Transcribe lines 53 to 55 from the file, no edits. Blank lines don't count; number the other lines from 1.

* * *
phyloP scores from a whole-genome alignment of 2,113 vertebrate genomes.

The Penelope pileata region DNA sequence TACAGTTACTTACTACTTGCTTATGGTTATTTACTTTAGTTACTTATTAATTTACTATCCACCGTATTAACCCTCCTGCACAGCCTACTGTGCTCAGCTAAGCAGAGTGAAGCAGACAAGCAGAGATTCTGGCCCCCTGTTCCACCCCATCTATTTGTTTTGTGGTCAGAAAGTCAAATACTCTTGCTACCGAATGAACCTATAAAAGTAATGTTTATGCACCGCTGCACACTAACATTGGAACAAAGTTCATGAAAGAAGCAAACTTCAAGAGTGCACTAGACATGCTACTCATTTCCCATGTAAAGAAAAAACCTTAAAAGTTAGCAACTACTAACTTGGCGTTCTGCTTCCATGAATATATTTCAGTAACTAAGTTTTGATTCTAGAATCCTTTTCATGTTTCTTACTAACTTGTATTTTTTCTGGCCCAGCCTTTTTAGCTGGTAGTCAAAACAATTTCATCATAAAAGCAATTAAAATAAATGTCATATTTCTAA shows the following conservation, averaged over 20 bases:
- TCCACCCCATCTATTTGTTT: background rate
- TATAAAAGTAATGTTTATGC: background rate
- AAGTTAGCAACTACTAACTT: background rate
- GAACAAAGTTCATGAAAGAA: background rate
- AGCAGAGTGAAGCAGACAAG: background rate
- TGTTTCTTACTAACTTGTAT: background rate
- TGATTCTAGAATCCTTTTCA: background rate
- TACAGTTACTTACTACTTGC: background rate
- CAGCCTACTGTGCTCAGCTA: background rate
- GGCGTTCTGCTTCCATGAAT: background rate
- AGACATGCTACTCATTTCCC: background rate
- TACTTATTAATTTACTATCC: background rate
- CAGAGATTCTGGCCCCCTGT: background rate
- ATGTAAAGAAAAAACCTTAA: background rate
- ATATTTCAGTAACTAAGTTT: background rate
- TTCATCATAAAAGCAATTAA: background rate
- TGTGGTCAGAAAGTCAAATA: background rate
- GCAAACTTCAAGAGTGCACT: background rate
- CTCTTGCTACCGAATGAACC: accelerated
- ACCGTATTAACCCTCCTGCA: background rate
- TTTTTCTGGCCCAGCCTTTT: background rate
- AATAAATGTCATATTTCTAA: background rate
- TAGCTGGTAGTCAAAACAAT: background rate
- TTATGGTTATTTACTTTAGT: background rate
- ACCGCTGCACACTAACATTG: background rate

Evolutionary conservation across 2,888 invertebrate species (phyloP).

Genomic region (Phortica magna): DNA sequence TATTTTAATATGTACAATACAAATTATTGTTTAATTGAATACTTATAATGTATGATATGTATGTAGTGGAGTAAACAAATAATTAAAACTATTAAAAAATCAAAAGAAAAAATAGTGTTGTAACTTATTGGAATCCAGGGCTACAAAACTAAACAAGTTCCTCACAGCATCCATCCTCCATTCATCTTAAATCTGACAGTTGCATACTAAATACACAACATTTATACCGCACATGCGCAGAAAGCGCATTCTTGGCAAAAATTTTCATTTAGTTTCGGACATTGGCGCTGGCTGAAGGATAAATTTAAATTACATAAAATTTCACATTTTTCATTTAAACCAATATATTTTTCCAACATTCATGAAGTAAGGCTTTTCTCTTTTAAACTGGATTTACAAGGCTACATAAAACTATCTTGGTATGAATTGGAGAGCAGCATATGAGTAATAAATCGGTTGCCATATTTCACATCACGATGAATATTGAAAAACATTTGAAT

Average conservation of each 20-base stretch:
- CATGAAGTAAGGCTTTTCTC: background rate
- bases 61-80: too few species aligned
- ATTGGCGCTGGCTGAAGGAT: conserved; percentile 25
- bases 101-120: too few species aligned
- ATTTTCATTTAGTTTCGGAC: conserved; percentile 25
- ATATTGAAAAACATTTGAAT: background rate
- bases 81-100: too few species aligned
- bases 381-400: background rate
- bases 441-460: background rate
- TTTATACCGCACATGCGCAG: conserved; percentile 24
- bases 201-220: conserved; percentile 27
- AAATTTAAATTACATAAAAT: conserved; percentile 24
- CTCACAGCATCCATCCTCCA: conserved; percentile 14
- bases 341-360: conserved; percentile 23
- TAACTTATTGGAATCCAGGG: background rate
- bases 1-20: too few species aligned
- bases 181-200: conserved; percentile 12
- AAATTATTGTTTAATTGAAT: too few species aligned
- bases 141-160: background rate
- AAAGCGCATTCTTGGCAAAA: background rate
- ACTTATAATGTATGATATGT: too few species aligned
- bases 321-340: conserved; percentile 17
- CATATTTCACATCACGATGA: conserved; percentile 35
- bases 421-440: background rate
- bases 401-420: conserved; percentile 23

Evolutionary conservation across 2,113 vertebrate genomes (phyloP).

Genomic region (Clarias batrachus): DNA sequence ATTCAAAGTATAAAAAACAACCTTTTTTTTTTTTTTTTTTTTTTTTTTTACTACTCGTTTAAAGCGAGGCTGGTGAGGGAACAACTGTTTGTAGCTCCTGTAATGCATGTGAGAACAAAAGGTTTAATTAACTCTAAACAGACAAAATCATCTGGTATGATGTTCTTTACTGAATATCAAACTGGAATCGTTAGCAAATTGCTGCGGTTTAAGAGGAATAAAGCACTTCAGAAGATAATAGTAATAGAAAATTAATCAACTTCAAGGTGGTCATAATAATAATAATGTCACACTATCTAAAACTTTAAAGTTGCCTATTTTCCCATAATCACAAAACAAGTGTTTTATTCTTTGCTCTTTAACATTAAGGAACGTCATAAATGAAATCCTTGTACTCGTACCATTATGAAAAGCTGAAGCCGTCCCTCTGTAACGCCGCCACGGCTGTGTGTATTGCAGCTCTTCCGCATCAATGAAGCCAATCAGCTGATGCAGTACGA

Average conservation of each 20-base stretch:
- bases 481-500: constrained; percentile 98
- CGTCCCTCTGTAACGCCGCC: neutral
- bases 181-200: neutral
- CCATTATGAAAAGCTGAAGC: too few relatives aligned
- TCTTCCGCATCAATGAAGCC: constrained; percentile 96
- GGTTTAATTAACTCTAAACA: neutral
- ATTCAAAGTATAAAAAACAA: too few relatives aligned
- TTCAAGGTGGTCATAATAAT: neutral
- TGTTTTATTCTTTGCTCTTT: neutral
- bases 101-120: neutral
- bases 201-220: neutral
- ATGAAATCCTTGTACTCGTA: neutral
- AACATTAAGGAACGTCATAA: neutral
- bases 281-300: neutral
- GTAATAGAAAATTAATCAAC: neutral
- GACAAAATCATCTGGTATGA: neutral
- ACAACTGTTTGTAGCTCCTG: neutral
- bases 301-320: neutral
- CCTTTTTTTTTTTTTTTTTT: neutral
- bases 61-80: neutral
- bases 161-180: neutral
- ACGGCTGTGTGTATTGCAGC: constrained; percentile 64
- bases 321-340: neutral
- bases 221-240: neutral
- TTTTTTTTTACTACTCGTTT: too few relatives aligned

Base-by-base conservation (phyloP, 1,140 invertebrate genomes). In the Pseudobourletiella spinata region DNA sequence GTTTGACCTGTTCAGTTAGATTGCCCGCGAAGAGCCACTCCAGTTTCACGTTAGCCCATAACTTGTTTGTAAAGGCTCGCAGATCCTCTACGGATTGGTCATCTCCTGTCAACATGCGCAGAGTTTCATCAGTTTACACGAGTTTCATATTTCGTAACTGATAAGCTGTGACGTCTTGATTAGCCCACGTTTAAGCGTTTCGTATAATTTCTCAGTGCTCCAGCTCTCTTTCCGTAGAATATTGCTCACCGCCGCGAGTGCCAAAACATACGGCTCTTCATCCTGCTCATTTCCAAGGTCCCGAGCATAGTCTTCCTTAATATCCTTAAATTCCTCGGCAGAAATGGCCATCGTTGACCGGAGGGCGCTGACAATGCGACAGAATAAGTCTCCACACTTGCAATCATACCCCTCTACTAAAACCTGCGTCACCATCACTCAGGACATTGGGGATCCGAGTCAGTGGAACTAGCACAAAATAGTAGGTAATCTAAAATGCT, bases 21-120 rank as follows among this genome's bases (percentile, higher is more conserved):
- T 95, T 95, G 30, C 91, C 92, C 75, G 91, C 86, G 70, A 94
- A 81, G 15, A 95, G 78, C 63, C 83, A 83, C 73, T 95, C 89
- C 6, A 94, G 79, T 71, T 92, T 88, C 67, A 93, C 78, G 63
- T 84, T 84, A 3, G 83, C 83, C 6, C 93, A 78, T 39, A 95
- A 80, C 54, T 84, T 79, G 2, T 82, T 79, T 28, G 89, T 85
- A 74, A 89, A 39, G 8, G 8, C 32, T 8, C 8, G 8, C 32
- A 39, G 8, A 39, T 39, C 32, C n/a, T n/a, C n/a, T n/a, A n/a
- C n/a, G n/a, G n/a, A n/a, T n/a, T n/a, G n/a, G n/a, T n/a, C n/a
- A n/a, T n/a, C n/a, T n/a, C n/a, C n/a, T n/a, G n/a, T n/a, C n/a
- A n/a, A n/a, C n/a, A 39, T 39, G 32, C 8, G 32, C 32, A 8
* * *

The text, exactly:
- CATATTTCACATCACGATGA: conserved; percentile 35
- bases 421-440: background rate
- bases 401-420: conserved; percentile 23